Living Choices Forcing Housing Authorities to Revamp or Raze Complexes
Posted July 22, 2001
WILMINGTON — Government vouchers that let poor people choose where they live is putting some urban public housing authorities in the red.
Residents of Wilmington's public housing complexes are fleeing some of the country's oldest taxpayer-financed apartments.
The Wilmington Housing Authority has run a budget deficit the past two years, partly because it didn't receive the rental income it expected. The deficit for both years topped half a million dollars.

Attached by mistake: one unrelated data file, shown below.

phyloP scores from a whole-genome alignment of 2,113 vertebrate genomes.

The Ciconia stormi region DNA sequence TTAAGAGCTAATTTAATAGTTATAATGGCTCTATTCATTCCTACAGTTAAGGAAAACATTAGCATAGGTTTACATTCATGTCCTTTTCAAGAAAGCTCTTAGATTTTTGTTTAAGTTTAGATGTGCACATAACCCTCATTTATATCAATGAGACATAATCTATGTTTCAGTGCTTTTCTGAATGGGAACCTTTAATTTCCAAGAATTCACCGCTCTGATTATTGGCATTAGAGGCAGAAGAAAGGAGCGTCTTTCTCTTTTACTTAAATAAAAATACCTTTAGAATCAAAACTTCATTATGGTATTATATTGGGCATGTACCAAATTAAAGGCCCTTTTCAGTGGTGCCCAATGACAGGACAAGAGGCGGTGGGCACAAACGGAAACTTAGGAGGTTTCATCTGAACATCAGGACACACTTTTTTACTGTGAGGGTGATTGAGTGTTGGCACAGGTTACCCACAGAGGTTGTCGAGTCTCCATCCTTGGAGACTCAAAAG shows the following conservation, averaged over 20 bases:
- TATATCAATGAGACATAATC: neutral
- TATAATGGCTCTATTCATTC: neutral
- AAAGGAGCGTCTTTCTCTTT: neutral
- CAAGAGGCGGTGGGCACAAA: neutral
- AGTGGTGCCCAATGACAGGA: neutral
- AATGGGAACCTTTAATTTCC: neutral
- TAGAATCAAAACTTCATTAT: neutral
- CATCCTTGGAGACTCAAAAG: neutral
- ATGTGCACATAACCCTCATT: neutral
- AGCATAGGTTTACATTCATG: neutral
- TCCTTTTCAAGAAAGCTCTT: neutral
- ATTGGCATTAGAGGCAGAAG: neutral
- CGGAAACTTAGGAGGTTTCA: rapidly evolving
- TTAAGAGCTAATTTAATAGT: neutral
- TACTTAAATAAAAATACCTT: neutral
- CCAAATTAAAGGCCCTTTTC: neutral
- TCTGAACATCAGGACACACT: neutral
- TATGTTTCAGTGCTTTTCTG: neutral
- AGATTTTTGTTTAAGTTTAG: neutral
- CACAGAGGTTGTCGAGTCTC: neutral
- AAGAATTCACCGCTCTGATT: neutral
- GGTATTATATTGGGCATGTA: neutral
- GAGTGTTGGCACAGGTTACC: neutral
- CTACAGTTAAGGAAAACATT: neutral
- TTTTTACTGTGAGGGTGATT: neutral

The federal Department of Housing and Urban Development expects vacancy rates in public housing no lower than 3 percent. Vacancies at one Wilmington project built 60 years ago are running about 20 percent.
Officials say far more people who need housing help are asking for vouchers under the government's Section Eight plan, which pays most of the rent for an apartment or house on the open market.
Wilmington is considering asking the government for permission to flatten old public housing projects, just as Raleigh and Charlotte have done, and build new single-family homes and apartments that aren't so densely packed.